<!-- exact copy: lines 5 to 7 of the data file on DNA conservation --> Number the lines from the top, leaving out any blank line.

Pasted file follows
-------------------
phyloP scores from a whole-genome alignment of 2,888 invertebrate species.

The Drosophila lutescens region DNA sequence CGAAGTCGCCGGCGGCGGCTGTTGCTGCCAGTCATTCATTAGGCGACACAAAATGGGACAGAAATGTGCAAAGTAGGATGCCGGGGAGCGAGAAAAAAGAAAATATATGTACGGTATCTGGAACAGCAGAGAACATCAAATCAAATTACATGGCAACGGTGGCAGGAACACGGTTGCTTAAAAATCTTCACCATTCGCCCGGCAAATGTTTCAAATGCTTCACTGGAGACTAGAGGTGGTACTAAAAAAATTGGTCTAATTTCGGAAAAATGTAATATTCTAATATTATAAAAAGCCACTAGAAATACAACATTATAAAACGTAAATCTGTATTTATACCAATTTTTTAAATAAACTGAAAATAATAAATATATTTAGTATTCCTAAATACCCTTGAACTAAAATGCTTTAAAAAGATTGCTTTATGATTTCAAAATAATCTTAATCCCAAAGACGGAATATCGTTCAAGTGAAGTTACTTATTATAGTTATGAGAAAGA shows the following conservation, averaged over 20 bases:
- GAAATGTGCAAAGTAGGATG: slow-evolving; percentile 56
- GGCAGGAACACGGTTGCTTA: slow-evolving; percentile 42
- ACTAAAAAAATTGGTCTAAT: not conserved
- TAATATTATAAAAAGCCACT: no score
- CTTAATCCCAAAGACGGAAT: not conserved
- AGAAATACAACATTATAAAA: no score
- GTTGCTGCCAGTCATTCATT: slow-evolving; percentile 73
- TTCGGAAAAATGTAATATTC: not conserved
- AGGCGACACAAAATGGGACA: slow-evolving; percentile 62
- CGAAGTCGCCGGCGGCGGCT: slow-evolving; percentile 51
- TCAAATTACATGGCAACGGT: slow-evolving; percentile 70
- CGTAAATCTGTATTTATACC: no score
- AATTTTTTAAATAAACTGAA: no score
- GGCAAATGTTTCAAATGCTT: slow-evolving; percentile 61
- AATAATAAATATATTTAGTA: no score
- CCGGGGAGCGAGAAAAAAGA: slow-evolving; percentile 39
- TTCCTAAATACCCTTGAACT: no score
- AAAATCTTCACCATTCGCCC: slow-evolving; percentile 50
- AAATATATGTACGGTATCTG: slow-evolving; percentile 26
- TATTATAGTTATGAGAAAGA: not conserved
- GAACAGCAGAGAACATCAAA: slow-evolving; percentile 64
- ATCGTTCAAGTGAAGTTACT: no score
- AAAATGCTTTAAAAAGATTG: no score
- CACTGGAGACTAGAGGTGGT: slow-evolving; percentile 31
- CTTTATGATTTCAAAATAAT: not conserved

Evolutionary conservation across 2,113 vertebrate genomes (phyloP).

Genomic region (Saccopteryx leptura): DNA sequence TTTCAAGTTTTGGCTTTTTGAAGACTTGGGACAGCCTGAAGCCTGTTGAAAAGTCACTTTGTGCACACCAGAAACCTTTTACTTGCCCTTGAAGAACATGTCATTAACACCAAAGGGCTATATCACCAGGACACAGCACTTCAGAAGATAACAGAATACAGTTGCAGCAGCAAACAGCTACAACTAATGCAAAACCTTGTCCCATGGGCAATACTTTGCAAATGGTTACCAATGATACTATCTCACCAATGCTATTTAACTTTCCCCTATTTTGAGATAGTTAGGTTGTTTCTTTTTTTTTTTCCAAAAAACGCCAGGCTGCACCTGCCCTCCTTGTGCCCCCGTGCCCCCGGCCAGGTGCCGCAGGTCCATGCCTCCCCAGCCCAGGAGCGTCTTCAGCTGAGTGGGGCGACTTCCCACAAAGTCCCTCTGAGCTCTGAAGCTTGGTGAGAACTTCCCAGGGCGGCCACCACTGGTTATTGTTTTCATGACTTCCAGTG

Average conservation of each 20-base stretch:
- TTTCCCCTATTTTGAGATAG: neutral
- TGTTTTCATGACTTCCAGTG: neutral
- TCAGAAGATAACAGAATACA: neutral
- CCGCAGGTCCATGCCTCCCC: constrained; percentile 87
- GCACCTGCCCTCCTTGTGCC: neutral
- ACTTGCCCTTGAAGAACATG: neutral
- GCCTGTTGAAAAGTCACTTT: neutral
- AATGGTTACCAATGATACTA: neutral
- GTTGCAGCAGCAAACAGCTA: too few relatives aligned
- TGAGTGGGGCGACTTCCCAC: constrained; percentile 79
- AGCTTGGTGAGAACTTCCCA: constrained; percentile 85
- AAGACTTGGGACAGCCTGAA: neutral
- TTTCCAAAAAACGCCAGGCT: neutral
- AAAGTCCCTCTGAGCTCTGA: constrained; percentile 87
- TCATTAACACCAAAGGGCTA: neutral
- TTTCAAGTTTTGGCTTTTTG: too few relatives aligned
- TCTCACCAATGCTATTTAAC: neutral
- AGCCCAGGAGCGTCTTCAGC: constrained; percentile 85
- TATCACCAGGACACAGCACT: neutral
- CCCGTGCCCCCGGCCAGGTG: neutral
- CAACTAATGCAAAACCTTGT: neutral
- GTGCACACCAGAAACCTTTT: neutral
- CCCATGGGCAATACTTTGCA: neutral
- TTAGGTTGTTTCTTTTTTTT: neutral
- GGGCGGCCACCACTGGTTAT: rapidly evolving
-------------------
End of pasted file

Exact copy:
- ACTAAAAAAATTGGTCTAAT: not conserved
- TAATATTATAAAAAGCCACT: no score
- CTTAATCCCAAAGACGGAAT: not conserved